The Future of Advanced Air Mobility

On The Radar

Very Light Jet Air Taxis Were Advanced Air Mobility 1.0 Until the Hype Got Seen as Hubris

There was no shortage of buzz in the early years of the 21st century as pioneers of the so-called very light jets (VLJs) set about revolutionizing the private aviation industry. If that sounds familiar to eVTOL evangelists, it’s because there were some common threads in that trend. There were also some important lessons to be learned from a market trend that never quite lived up to all the hype.

Generally, VLJs were  defined as aircraft that had been approved for single-pilot operations and had a maximum takeoff weight of less than 10,000 pounds. Their relatively low acquisition cost and ability to operate into smaller airfields were supposed to make them the proverbial game-changer for the air taxi market.

It is this benefit of hindsight that two industry veterans are now seeking to share in a bid to help investors make sense of the risks and opportunities associated with what could be characterized as Advanced Air Mobility 2.0 (with the VLJs having been version 1.0). Paul Masson, managing director of Strategic Alliances Resources Network (StarNet) has joined forces with Ken Ross, who spent more than eight years on the leadership team of Eclipse Aerospace—the company behind the Eclipse 500, one of the leading VLJ contenders—and who now runs KRG Global Consultants. Ross and Masson are applying an “evolutionary innovation” business model to their joint consulting practice.

DayJet, a Florida-based aircraft operator, launched services in October 2007, with a goal of having at least 1,000 Eclipse 500s by 2012. It went out of business 11 months later, in September 2008. “DayJet became the darling of the VLJ industry; they said they would buy hundreds [of the Eclipses], but they actually only bought 25,” Ross reflected.

There were other contenders, too, including the Millenium Foxjet, the Spectrum S-33 Independence and S-40 Freedom, the Stratos 714, the AAI A700, the Piper Jet, and the Diamond D-Jet. Most fell by the wayside, but some models made it to market, including the HondaJet, the Embraer Phenom 100, Cessna Mustang, and the single-engine Cirrus Vision Jet.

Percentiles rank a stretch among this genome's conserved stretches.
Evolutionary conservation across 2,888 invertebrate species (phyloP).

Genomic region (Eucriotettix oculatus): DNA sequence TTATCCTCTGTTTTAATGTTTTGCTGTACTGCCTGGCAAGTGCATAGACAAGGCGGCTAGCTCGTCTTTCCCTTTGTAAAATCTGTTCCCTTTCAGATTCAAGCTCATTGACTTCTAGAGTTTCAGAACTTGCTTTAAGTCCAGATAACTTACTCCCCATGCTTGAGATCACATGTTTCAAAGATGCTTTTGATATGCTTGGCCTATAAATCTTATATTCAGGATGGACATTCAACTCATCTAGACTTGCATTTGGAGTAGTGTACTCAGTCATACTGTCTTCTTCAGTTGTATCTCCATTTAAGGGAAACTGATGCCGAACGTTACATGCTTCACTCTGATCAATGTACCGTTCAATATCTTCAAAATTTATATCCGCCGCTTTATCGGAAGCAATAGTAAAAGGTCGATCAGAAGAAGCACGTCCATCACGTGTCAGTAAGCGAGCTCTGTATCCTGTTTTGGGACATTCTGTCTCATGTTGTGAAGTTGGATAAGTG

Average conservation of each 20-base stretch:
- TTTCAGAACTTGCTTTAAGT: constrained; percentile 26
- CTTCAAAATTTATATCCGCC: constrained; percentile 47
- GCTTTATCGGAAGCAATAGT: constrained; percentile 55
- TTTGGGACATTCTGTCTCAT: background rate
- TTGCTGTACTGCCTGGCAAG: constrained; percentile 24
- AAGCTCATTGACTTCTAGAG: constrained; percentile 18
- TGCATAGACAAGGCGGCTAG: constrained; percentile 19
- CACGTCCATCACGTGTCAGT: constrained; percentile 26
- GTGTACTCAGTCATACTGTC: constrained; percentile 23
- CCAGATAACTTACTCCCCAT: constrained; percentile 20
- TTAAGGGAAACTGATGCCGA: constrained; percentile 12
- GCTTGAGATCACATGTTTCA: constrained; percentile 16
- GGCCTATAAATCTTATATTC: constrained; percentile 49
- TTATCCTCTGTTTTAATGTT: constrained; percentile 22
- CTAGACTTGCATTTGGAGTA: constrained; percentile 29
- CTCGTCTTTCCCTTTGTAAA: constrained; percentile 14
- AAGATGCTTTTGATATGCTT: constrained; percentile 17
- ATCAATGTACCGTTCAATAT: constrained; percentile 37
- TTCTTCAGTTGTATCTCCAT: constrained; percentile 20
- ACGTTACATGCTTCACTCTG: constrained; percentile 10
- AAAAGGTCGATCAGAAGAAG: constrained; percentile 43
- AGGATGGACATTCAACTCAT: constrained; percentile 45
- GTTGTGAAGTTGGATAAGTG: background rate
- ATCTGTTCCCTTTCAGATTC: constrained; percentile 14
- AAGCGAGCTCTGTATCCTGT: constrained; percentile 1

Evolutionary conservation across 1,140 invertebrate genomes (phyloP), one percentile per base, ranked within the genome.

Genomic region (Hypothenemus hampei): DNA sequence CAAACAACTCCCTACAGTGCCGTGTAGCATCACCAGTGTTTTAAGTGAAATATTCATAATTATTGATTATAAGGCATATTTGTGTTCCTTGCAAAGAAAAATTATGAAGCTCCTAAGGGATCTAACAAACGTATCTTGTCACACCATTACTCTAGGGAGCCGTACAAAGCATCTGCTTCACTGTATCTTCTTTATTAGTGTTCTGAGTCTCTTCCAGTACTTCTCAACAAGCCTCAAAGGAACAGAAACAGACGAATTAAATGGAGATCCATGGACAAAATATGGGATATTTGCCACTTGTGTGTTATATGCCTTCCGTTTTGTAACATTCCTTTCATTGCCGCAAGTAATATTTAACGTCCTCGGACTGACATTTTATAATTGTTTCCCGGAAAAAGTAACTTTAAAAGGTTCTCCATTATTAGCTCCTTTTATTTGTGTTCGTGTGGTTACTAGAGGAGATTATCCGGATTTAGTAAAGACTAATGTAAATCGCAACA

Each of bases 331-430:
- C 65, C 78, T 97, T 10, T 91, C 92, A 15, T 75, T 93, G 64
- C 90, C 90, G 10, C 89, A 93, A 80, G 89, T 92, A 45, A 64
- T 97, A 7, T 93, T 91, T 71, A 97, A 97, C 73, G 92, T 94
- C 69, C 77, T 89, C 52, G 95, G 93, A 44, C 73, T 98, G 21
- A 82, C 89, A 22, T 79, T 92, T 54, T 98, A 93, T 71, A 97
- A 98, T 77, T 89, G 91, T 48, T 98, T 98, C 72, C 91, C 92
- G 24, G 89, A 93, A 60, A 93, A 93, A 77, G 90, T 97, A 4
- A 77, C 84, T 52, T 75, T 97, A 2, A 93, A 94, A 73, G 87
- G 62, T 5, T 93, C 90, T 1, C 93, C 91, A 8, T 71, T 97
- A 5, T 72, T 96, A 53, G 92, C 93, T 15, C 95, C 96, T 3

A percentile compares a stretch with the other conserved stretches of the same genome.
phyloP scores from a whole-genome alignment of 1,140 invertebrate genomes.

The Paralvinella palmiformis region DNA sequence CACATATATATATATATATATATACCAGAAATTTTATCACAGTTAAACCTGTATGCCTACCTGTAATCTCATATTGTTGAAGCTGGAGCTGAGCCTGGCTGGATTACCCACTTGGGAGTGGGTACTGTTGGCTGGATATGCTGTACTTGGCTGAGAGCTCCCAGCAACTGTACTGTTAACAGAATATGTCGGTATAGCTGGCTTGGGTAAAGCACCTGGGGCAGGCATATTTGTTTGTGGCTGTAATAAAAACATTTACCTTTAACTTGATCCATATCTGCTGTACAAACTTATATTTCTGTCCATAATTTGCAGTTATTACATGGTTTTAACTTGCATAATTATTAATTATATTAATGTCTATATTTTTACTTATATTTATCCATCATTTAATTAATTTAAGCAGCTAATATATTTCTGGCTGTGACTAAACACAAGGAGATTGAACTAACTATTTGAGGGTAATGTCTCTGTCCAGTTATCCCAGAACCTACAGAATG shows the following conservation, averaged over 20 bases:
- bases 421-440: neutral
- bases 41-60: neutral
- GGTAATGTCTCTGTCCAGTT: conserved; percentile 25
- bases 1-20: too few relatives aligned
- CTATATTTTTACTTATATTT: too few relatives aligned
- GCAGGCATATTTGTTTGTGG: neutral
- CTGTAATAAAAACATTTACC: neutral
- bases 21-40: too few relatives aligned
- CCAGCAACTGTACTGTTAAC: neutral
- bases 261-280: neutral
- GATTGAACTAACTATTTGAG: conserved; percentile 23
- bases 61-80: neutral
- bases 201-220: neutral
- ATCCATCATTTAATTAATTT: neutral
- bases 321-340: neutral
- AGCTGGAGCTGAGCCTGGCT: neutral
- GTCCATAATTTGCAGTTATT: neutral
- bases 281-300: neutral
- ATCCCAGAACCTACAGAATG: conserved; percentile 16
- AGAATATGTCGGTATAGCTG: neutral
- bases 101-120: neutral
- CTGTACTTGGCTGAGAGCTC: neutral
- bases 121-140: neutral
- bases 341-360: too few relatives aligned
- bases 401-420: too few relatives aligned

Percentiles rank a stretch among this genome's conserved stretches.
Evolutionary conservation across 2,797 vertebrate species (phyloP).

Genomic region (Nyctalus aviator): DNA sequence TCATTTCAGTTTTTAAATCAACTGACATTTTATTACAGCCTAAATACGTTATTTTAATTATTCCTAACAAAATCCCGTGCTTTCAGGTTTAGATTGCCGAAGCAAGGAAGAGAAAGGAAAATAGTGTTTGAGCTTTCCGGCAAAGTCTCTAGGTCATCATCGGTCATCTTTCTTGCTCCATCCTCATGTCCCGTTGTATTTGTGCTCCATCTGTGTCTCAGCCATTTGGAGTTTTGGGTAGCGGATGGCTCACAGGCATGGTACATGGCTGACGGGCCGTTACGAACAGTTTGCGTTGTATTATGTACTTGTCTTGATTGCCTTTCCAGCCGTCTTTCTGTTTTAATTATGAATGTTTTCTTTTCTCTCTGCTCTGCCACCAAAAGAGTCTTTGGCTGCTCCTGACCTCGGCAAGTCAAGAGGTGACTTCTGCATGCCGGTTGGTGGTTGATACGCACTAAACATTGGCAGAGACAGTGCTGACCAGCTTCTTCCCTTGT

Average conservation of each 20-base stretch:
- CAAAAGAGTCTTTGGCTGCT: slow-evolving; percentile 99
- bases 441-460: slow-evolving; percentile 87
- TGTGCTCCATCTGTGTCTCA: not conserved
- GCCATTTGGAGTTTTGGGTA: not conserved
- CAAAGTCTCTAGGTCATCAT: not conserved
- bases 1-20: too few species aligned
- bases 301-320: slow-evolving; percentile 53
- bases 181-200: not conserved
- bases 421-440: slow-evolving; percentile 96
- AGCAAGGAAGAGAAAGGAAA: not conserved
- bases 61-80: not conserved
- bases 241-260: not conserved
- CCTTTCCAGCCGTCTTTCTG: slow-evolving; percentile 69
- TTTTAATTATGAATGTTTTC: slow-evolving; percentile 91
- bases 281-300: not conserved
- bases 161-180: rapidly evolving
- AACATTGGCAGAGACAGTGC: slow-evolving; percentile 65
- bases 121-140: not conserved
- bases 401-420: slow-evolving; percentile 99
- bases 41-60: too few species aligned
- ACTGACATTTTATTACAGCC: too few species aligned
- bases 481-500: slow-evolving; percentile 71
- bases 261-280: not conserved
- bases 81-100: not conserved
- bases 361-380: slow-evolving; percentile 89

In their new paper, “A Tale of Two Air Taxi Industries: Planes and Business Models Envisioned to Change American Travel,” Masson and Ross call for a more holistic approach that looks beyond a belief that technology alone will propel the pioneers along an assured path to a pot of gold at the end of the AAM rainbow. The authors also join up dots to leaders in the air charter and fractional ownership industry, who in their own way have sought to expand the market.

“Will the past predict the future and can investors use the past as a guide to allocating capital when asked to support these emerging technologies?” they ask rhetorically while expressing some surprise at just how much money has been poured into the AAM sector.

“The challenge we see operationally is that most of these companies [i.e. the eVTOL start-ups] don’t have an operational component and they seem a little naïve as to how to get operations established,” Ross told FutureFlight. “If you are going to try to integrate everything vertically, how do you break out the profitable parts? Because it is going to be extremely expensive.”

Ross and Masson first met at the EAA AirVenture air show in  Oshkosh, Wisconsin, in 2005, when VLJs were all the rage. They were involved in a discussion with a group of prospective VLJ operators and what they learned from that spurred them to form the Personal Air Transportation Alliance (PATA) to serve as a forum for the per-seat, on-demand air taxi sector’s key stakeholders. PATA—which grew to include fleet operators, VLJ and turboprop firms, regional aviation authorities, and suppliers—secured acceptance from the U.S. Department of Transportation for a series of air taxi and air charter business model operating changes based on adopting new technology.

At the time, Masson had just finished working with NASA, which put out a study predicting that 10,000 VLJs would be operating in and out of a wide network of hub-and-spoke airports in the U.S. In the end, there were more like 500 aircraft and one airport fitting that description.

From their vantage point, the partners now see huge amounts of low-cost cash driving bold promises of quick returns that they feel have not been adequately scrutinized in some cases. “Back in the day, Eclipse was a billion-dollar failure, the biggest in the industry at the time, and now we’re seeing [eVTOL] companies raise a billion before they even have a product,” Ross mused. “Now some of the new entrants don’t want to be told what they need to consider, and they haven’t recognized the legacy of what is already there. Uber figured that out, and that’s why they got out of this sector operationally.”

Now, he and Masson see opportunities to help other eVTOL startups to chart a more viable and sustainable course. In their view, these will likely be some of the companies that for now appear to be behind the more visible front runners in the AAM gold rush.